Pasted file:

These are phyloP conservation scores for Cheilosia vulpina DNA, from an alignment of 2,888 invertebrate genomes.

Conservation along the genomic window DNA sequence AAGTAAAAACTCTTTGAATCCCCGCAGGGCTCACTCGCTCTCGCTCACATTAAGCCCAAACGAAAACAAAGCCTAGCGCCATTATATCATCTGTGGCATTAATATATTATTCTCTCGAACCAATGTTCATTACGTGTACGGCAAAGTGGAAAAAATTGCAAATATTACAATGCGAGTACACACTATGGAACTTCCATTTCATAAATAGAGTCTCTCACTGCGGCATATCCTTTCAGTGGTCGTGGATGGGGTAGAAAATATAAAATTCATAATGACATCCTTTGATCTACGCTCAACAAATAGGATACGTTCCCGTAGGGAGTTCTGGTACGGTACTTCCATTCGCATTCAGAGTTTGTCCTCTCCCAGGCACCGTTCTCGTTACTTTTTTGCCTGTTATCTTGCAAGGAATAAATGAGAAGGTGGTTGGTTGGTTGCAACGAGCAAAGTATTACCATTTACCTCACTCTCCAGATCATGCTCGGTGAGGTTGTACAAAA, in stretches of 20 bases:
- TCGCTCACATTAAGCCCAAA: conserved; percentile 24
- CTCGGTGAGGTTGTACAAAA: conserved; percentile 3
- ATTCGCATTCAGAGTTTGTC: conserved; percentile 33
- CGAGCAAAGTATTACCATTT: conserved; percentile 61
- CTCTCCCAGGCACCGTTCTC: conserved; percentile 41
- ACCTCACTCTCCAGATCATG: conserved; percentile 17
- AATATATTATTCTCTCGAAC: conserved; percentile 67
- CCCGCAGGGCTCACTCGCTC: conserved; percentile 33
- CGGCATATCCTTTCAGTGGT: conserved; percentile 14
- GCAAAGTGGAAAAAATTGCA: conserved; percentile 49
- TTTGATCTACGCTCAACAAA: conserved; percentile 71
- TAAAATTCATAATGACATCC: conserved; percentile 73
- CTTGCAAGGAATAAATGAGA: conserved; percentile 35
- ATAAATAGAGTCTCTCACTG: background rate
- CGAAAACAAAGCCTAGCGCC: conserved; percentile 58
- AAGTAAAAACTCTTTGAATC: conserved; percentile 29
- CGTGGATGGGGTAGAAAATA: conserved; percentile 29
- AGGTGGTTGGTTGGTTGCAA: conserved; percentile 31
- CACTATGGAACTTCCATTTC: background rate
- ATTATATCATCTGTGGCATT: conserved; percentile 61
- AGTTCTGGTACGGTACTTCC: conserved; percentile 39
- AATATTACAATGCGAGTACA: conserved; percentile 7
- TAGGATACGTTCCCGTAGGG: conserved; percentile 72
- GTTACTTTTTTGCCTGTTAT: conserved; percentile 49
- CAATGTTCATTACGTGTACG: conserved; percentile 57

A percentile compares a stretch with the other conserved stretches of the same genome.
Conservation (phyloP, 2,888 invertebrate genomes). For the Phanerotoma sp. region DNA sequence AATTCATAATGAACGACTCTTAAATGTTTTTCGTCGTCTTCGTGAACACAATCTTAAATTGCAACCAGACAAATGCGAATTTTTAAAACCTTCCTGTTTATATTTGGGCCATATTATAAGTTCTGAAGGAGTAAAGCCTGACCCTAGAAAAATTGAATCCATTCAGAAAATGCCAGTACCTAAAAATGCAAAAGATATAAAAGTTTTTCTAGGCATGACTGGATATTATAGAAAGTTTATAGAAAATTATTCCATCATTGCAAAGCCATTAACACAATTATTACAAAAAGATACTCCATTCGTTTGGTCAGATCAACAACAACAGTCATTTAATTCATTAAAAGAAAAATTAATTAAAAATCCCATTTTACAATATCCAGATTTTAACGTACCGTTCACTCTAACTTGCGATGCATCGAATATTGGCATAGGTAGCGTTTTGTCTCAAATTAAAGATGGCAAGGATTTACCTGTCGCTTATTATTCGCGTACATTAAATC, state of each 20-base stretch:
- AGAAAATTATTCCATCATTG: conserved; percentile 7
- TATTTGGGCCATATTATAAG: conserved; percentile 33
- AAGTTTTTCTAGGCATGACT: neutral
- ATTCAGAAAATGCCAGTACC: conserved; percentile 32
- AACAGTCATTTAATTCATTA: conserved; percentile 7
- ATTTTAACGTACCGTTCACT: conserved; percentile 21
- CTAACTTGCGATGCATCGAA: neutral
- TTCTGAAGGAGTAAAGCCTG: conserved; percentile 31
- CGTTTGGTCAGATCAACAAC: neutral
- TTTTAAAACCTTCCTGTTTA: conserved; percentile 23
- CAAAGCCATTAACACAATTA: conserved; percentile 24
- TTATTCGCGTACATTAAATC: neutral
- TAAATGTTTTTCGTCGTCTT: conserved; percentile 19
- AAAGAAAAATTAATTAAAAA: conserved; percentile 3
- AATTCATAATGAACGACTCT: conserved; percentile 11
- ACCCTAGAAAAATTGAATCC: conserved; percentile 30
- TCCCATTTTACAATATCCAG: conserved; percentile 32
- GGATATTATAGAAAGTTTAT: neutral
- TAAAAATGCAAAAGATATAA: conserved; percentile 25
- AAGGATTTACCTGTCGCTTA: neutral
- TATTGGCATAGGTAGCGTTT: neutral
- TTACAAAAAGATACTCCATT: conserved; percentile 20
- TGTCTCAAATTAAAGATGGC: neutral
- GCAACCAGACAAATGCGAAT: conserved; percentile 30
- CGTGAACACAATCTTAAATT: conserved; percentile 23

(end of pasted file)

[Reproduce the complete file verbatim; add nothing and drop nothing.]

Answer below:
These are phyloP conservation scores for Cheilosia vulpina DNA, from an alignment of 2,888 invertebrate genomes.

Conservation along the genomic window DNA sequence AAGTAAAAACTCTTTGAATCCCCGCAGGGCTCACTCGCTCTCGCTCACATTAAGCCCAAACGAAAACAAAGCCTAGCGCCATTATATCATCTGTGGCATTAATATATTATTCTCTCGAACCAATGTTCATTACGTGTACGGCAAAGTGGAAAAAATTGCAAATATTACAATGCGAGTACACACTATGGAACTTCCATTTCATAAATAGAGTCTCTCACTGCGGCATATCCTTTCAGTGGTCGTGGATGGGGTAGAAAATATAAAATTCATAATGACATCCTTTGATCTACGCTCAACAAATAGGATACGTTCCCGTAGGGAGTTCTGGTACGGTACTTCCATTCGCATTCAGAGTTTGTCCTCTCCCAGGCACCGTTCTCGTTACTTTTTTGCCTGTTATCTTGCAAGGAATAAATGAGAAGGTGGTTGGTTGGTTGCAACGAGCAAAGTATTACCATTTACCTCACTCTCCAGATCATGCTCGGTGAGGTTGTACAAAA, in stretches of 20 bases:
- TCGCTCACATTAAGCCCAAA: conserved; percentile 24
- CTCGGTGAGGTTGTACAAAA: conserved; percentile 3
- ATTCGCATTCAGAGTTTGTC: conserved; percentile 33
- CGAGCAAAGTATTACCATTT: conserved; percentile 61
- CTCTCCCAGGCACCGTTCTC: conserved; percentile 41
- ACCTCACTCTCCAGATCATG: conserved; percentile 17
- AATATATTATTCTCTCGAAC: conserved; percentile 67
- CCCGCAGGGCTCACTCGCTC: conserved; percentile 33
- CGGCATATCCTTTCAGTGGT: conserved; percentile 14
- GCAAAGTGGAAAAAATTGCA: conserved; percentile 49
- TTTGATCTACGCTCAACAAA: conserved; percentile 71
- TAAAATTCATAATGACATCC: conserved; percentile 73
- CTTGCAAGGAATAAATGAGA: conserved; percentile 35
- ATAAATAGAGTCTCTCACTG: background rate
- CGAAAACAAAGCCTAGCGCC: conserved; percentile 58
- AAGTAAAAACTCTTTGAATC: conserved; percentile 29
- CGTGGATGGGGTAGAAAATA: conserved; percentile 29
- AGGTGGTTGGTTGGTTGCAA: conserved; percentile 31
- CACTATGGAACTTCCATTTC: background rate
- ATTATATCATCTGTGGCATT: conserved; percentile 61
- AGTTCTGGTACGGTACTTCC: conserved; percentile 39
- AATATTACAATGCGAGTACA: conserved; percentile 7
- TAGGATACGTTCCCGTAGGG: conserved; percentile 72
- GTTACTTTTTTGCCTGTTAT: conserved; percentile 49
- CAATGTTCATTACGTGTACG: conserved; percentile 57

A percentile compares a stretch with the other conserved stretches of the same genome.
Conservation (phyloP, 2,888 invertebrate genomes). For the Phanerotoma sp. region DNA sequence AATTCATAATGAACGACTCTTAAATGTTTTTCGTCGTCTTCGTGAACACAATCTTAAATTGCAACCAGACAAATGCGAATTTTTAAAACCTTCCTGTTTATATTTGGGCCATATTATAAGTTCTGAAGGAGTAAAGCCTGACCCTAGAAAAATTGAATCCATTCAGAAAATGCCAGTACCTAAAAATGCAAAAGATATAAAAGTTTTTCTAGGCATGACTGGATATTATAGAAAGTTTATAGAAAATTATTCCATCATTGCAAAGCCATTAACACAATTATTACAAAAAGATACTCCATTCGTTTGGTCAGATCAACAACAACAGTCATTTAATTCATTAAAAGAAAAATTAATTAAAAATCCCATTTTACAATATCCAGATTTTAACGTACCGTTCACTCTAACTTGCGATGCATCGAATATTGGCATAGGTAGCGTTTTGTCTCAAATTAAAGATGGCAAGGATTTACCTGTCGCTTATTATTCGCGTACATTAAATC, state of each 20-base stretch:
- AGAAAATTATTCCATCATTG: conserved; percentile 7
- TATTTGGGCCATATTATAAG: conserved; percentile 33
- AAGTTTTTCTAGGCATGACT: neutral
- ATTCAGAAAATGCCAGTACC: conserved; percentile 32
- AACAGTCATTTAATTCATTA: conserved; percentile 7
- ATTTTAACGTACCGTTCACT: conserved; percentile 21
- CTAACTTGCGATGCATCGAA: neutral
- TTCTGAAGGAGTAAAGCCTG: conserved; percentile 31
- CGTTTGGTCAGATCAACAAC: neutral
- TTTTAAAACCTTCCTGTTTA: conserved; percentile 23
- CAAAGCCATTAACACAATTA: conserved; percentile 24
- TTATTCGCGTACATTAAATC: neutral
- TAAATGTTTTTCGTCGTCTT: conserved; percentile 19
- AAAGAAAAATTAATTAAAAA: conserved; percentile 3
- AATTCATAATGAACGACTCT: conserved; percentile 11
- ACCCTAGAAAAATTGAATCC: conserved; percentile 30
- TCCCATTTTACAATATCCAG: conserved; percentile 32
- GGATATTATAGAAAGTTTAT: neutral
- TAAAAATGCAAAAGATATAA: conserved; percentile 25
- AAGGATTTACCTGTCGCTTA: neutral
- TATTGGCATAGGTAGCGTTT: neutral
- TTACAAAAAGATACTCCATT: conserved; percentile 20
- TGTCTCAAATTAAAGATGGC: neutral
- GCAACCAGACAAATGCGAAT: conserved; percentile 30
- CGTGAACACAATCTTAAATT: conserved; percentile 23